For this special weekend, Baraga State Park will allow registered campers to sell items at their campsite with the following requirements:
- You must be a registered camper to be a vendor.
- You must have a two-night minimum camping reservation, beginning Friday, June 19-20 (departing Sunday, June 21), or beginning Saturday, June 20-21 (departing Monday, June 22).
- All items being sold must be new (created within the past year) and handmade. No rummage sale or pre-purchased items will be allowed. No items such as cosmetics, personal care products, clothing, etc. will be allowed unless you have created them yourself (i.e. homemade soap, knitted or crocheted articles of clothing).
- No food or baked goods will be allowed unless pre-approved by the park.
- After making your camping reservation, you must complete a vendor registration form, available by calling the park at 906-353-6558, to be included in our vendor/marketing list. Vendor
registrations must be received by June 12.
- Vendor registrations can be made upon your arrival to the park. However, registrations received after June 12 will not be included in the vendor/marketing list or map.
- If you do not register, you will not be authorized to sell your items at Baraga State Park.
- You must provide your own display tables, chairs, extension cords, etc. Make sure you reserve a campsite with electricity if you need it.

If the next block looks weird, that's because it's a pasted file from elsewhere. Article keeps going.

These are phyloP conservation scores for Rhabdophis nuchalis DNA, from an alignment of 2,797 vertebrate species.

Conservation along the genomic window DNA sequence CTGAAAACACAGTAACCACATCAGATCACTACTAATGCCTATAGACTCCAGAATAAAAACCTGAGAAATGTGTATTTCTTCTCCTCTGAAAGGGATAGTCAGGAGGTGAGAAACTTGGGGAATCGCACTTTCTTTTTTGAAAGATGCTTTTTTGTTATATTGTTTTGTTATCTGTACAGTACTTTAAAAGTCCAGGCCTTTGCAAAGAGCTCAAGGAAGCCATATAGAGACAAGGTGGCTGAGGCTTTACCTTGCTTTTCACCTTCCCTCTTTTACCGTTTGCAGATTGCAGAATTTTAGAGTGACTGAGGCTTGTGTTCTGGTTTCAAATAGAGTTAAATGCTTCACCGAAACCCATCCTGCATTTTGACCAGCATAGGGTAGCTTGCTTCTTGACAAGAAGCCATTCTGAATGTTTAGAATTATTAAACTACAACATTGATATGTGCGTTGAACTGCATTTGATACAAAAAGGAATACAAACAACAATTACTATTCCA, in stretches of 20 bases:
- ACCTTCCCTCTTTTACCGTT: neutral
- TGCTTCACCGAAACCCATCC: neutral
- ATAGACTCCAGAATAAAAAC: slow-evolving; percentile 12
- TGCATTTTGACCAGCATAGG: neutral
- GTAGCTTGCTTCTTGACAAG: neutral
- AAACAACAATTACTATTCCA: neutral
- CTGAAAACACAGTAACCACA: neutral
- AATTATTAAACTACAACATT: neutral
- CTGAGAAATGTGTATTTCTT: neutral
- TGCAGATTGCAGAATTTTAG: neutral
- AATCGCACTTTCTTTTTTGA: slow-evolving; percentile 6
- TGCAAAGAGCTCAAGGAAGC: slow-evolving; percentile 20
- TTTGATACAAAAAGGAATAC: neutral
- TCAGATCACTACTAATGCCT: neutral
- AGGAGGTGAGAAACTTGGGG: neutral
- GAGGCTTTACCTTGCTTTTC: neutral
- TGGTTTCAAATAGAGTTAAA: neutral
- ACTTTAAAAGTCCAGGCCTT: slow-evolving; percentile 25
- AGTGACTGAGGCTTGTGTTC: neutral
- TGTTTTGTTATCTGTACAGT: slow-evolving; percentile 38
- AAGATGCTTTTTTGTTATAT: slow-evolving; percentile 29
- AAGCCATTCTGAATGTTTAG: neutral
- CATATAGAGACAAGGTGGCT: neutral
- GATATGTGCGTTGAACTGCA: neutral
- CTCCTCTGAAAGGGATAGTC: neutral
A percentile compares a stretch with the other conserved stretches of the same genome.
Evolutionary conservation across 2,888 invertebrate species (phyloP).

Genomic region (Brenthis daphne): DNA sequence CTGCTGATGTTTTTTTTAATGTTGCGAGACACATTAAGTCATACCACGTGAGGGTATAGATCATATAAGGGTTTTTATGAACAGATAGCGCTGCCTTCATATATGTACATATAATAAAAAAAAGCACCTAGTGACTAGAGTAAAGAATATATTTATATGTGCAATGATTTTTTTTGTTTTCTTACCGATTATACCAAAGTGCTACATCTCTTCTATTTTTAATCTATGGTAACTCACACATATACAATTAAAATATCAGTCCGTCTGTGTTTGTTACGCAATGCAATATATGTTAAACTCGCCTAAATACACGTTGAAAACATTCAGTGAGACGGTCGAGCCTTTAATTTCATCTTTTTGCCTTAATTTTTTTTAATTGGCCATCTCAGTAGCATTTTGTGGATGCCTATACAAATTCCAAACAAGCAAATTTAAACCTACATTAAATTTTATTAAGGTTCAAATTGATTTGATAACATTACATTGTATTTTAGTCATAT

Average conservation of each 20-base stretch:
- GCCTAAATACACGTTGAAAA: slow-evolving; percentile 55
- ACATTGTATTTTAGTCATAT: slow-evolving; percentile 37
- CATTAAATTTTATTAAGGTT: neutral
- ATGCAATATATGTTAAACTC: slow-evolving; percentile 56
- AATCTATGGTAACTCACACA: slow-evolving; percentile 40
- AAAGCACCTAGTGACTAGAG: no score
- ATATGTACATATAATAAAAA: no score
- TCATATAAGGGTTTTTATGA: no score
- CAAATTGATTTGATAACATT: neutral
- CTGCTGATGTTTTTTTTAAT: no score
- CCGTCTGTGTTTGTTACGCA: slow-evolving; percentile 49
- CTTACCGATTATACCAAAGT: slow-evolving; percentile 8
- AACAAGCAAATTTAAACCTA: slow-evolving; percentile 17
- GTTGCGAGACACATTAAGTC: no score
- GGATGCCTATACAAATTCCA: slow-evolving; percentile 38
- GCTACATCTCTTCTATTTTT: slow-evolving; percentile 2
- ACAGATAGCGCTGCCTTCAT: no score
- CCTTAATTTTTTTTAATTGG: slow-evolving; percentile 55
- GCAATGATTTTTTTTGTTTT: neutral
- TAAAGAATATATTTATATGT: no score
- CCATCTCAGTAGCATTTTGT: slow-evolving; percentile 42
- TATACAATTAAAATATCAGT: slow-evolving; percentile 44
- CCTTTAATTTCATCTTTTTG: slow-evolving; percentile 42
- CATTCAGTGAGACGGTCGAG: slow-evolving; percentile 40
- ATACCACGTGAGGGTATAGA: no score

Campsites are only furnished with a fire pit and picnic table.
The Crafty Campers Weekend is being held in conjunction with Michigan State Parks 90th Anniversary celebration at Baraga State Park. On Saturday, June 20, the festivities begin with cake and ice cream at 4 p.m., followed by a program about Baraga State Park’s 88-year history. This will be a unique weekend for the public to visit the park, learn about its history and shop at the crafters’ campsites.
Baraga State Park is located at 1300 US-41, one-half mile south of Baraga. For information about Crafty Campers Weekend, the park, accessibility, or persons needing accommodations to participate in these events, contact the park at 906-353-6558, visit www.michigan.gov/baraga or www.twitter.com/BaragaStatePark.
For camping reservations: www.midnrreservations.com, or call the DNR central reservation system at 1-800-447-2757.
The Department of Natural Resources says it is likely that lethal means will be necessary to address nuisance Canada goose populations in parts of southeast Michigan this year. Increasing conflicts with landowners and a lack of suitable relocation sites leaves no other alternative.
Adult geese that are removed from the population will likely be processed for human consumption and distributed to charitable organizations through the Sportsmen Against Hunger program. Michigan’s estimated spring population of resident Canada geese has increased from 9,000 in 1970 to 201,000 in 2009. Although the population is within Wildlife Division’s desired statewide goal, human-goose conflicts continue to increase, primarily in urban and suburban areas.
Michigan has had a long and successful human-goose conflict program. The program includes the use of harassment and aversion techniques such as scare devices, landscape alterations, fencing, and harassment with dogs. “If
these techniques are not successful, Michigan has permitted the round-up and transfer of geese to new locations. “In certain urban areas, especially in southeast Michigan, permits have also been issued for the destruction of goose nests and eggs in an effort to control goose numbers.”